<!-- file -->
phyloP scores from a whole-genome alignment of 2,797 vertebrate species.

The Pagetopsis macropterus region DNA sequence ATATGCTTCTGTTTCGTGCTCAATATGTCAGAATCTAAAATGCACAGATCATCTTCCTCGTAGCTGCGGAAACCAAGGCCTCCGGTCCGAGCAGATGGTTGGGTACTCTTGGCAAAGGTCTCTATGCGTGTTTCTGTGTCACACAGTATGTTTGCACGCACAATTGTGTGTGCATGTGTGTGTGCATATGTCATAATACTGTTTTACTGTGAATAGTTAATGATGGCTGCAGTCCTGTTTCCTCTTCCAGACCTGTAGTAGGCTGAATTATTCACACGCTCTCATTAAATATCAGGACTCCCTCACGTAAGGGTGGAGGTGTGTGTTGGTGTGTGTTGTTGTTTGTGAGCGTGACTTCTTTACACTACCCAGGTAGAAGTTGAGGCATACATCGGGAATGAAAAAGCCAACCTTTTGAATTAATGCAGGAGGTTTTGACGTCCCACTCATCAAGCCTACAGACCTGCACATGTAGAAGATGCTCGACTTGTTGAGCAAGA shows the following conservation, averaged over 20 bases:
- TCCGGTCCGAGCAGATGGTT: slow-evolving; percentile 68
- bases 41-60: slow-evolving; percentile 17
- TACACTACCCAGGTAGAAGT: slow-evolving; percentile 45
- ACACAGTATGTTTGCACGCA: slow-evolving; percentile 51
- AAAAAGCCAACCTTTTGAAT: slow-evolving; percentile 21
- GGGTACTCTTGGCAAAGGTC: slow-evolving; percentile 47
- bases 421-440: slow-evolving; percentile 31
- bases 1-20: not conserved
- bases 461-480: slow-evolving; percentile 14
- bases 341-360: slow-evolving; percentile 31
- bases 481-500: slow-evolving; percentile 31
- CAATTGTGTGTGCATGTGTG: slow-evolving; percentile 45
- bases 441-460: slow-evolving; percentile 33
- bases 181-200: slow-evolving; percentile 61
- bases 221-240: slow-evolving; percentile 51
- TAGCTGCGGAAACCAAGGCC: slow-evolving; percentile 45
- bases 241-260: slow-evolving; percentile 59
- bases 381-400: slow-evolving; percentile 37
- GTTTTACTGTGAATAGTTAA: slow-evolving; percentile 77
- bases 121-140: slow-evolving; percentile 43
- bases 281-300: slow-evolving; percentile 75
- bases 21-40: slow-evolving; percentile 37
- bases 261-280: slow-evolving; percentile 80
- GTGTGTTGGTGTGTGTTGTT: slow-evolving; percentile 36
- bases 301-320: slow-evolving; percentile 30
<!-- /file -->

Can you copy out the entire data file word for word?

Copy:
phyloP scores from a whole-genome alignment of 2,797 vertebrate species.

The Pagetopsis macropterus region DNA sequence ATATGCTTCTGTTTCGTGCTCAATATGTCAGAATCTAAAATGCACAGATCATCTTCCTCGTAGCTGCGGAAACCAAGGCCTCCGGTCCGAGCAGATGGTTGGGTACTCTTGGCAAAGGTCTCTATGCGTGTTTCTGTGTCACACAGTATGTTTGCACGCACAATTGTGTGTGCATGTGTGTGTGCATATGTCATAATACTGTTTTACTGTGAATAGTTAATGATGGCTGCAGTCCTGTTTCCTCTTCCAGACCTGTAGTAGGCTGAATTATTCACACGCTCTCATTAAATATCAGGACTCCCTCACGTAAGGGTGGAGGTGTGTGTTGGTGTGTGTTGTTGTTTGTGAGCGTGACTTCTTTACACTACCCAGGTAGAAGTTGAGGCATACATCGGGAATGAAAAAGCCAACCTTTTGAATTAATGCAGGAGGTTTTGACGTCCCACTCATCAAGCCTACAGACCTGCACATGTAGAAGATGCTCGACTTGTTGAGCAAGA shows the following conservation, averaged over 20 bases:
- TCCGGTCCGAGCAGATGGTT: slow-evolving; percentile 68
- bases 41-60: slow-evolving; percentile 17
- TACACTACCCAGGTAGAAGT: slow-evolving; percentile 45
- ACACAGTATGTTTGCACGCA: slow-evolving; percentile 51
- AAAAAGCCAACCTTTTGAAT: slow-evolving; percentile 21
- GGGTACTCTTGGCAAAGGTC: slow-evolving; percentile 47
- bases 421-440: slow-evolving; percentile 31
- bases 1-20: not conserved
- bases 461-480: slow-evolving; percentile 14
- bases 341-360: slow-evolving; percentile 31
- bases 481-500: slow-evolving; percentile 31
- CAATTGTGTGTGCATGTGTG: slow-evolving; percentile 45
- bases 441-460: slow-evolving; percentile 33
- bases 181-200: slow-evolving; percentile 61
- bases 221-240: slow-evolving; percentile 51
- TAGCTGCGGAAACCAAGGCC: slow-evolving; percentile 45
- bases 241-260: slow-evolving; percentile 59
- bases 381-400: slow-evolving; percentile 37
- GTTTTACTGTGAATAGTTAA: slow-evolving; percentile 77
- bases 121-140: slow-evolving; percentile 43
- bases 281-300: slow-evolving; percentile 75
- bases 21-40: slow-evolving; percentile 37
- bases 261-280: slow-evolving; percentile 80
- GTGTGTTGGTGTGTGTTGTT: slow-evolving; percentile 36
- bases 301-320: slow-evolving; percentile 30